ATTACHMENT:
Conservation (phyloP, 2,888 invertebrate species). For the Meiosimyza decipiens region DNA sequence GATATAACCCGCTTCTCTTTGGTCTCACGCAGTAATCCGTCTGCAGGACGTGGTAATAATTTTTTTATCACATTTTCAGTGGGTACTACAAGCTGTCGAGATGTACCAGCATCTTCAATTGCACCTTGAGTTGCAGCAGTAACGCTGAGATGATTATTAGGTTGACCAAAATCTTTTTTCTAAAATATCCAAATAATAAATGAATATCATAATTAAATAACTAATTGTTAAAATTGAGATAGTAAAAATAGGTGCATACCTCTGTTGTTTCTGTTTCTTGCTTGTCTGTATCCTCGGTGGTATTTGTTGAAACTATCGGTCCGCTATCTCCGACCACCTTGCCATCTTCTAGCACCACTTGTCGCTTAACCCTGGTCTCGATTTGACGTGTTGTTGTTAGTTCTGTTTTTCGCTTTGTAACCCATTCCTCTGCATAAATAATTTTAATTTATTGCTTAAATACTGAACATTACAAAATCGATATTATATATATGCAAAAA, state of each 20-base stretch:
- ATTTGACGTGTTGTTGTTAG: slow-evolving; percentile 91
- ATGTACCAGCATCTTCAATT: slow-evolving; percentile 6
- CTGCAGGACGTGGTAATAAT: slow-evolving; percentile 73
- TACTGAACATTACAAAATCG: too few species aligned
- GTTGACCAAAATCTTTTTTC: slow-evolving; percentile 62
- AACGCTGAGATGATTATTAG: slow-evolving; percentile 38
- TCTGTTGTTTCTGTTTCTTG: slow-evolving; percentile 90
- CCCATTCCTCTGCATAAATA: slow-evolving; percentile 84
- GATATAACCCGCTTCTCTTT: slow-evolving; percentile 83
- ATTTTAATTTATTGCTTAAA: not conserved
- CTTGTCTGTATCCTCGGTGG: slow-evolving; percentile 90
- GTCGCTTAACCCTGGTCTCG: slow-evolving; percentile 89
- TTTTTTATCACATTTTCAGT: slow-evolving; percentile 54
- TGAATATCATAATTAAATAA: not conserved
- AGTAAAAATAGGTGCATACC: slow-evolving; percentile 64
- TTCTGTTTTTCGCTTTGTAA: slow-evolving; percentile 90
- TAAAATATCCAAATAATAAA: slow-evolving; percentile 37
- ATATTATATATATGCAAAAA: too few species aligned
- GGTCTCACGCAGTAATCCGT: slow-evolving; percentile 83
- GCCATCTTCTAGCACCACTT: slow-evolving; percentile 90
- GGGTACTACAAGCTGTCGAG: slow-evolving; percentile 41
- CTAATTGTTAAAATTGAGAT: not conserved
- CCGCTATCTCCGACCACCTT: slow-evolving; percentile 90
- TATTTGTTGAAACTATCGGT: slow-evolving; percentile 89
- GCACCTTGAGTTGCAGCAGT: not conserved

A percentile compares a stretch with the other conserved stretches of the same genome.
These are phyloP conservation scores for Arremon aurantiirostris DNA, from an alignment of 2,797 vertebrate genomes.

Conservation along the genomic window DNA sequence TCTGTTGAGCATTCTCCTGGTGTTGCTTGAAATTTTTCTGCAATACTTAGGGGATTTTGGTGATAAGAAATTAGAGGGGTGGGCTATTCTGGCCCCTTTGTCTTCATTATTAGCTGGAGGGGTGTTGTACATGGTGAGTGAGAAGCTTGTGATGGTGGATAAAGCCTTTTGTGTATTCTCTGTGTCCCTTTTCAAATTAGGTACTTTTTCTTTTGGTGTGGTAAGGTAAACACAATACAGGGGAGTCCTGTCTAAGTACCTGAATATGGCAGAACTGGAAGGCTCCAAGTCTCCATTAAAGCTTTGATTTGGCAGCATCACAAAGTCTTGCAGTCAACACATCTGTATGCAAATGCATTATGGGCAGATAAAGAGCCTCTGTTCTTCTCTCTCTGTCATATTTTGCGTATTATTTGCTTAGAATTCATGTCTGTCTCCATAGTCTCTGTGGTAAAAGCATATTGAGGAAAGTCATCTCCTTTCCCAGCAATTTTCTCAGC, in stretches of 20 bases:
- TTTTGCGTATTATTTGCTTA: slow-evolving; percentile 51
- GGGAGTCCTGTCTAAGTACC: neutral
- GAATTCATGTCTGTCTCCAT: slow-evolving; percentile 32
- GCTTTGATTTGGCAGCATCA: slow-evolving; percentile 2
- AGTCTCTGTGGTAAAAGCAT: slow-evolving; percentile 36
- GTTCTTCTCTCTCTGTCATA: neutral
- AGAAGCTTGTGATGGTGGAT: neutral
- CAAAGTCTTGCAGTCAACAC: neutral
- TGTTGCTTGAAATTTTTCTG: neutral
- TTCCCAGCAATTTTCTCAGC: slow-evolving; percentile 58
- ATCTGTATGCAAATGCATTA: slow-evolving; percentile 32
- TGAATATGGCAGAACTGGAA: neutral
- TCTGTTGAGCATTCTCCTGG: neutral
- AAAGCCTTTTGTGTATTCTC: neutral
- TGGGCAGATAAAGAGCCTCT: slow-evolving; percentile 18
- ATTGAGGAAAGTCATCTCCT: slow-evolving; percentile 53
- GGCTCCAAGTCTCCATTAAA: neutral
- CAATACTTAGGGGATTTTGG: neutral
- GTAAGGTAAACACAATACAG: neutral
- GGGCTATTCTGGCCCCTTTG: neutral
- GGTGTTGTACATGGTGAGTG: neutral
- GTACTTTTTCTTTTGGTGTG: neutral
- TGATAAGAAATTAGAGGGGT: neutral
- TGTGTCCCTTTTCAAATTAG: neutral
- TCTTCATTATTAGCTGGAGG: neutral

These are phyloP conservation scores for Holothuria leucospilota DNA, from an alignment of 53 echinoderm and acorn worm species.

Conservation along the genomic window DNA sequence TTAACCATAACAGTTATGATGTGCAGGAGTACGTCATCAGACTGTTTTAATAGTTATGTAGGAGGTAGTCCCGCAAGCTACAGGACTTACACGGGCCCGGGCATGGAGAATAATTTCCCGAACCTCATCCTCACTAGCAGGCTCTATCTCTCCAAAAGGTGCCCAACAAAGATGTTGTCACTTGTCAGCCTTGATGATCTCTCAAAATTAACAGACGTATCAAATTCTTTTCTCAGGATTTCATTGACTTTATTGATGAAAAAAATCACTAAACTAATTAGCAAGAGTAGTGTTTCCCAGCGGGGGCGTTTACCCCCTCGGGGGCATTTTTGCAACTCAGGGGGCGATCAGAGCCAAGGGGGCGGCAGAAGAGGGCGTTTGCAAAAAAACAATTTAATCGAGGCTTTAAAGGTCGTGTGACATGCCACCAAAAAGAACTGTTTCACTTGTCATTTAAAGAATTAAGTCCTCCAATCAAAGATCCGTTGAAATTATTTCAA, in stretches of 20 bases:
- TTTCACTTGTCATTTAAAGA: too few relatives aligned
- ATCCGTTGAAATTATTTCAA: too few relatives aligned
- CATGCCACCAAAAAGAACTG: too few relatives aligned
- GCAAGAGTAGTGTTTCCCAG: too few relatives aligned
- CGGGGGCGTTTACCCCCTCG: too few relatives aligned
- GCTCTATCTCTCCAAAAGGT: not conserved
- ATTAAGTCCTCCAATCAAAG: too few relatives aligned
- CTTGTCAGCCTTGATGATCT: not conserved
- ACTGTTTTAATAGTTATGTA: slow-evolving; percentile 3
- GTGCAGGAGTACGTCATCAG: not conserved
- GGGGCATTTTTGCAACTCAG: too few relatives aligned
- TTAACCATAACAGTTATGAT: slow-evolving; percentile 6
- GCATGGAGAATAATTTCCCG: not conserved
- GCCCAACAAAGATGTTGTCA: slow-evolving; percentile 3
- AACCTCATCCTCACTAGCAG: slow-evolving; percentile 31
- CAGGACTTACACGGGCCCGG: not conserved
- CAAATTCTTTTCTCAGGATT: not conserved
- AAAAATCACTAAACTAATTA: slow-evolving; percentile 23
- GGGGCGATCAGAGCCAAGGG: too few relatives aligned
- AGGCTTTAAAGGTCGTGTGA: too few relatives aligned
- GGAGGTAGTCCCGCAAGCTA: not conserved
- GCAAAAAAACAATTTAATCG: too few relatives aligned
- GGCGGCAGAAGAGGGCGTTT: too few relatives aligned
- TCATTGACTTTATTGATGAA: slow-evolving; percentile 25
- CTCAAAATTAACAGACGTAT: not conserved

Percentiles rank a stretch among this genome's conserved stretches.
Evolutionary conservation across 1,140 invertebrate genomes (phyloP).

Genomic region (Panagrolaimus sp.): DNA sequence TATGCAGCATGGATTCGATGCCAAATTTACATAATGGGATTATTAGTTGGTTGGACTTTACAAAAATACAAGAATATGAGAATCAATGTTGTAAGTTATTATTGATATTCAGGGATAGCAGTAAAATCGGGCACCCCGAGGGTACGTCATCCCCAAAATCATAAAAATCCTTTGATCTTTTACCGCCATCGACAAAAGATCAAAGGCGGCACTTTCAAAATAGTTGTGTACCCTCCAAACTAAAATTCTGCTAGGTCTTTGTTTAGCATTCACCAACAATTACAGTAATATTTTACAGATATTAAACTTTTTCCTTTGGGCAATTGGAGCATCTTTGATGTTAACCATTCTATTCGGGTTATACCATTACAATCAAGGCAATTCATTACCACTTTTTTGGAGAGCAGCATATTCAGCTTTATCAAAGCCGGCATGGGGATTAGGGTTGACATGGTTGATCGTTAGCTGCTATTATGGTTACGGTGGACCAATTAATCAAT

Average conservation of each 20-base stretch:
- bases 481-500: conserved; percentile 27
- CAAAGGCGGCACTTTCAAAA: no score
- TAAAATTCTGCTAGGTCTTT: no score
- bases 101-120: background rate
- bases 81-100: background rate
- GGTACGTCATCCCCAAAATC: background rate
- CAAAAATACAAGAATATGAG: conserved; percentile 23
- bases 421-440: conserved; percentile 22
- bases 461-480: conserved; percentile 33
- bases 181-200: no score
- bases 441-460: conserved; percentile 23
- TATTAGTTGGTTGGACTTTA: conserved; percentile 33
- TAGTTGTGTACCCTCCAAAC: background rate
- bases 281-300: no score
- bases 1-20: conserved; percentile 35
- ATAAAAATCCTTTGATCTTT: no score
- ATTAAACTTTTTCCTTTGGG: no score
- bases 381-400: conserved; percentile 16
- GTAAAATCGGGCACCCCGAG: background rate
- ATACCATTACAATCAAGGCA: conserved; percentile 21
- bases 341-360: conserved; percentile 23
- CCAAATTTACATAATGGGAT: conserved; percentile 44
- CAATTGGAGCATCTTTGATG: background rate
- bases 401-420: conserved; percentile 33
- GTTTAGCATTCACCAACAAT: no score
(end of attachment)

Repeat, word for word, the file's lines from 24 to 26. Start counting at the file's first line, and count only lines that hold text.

- CCGCTATCTCCGACCACCTT: slow-evolving; percentile 90
- TATTTGTTGAAACTATCGGT: slow-evolving; percentile 89
- GCACCTTGAGTTGCAGCAGT: not conserved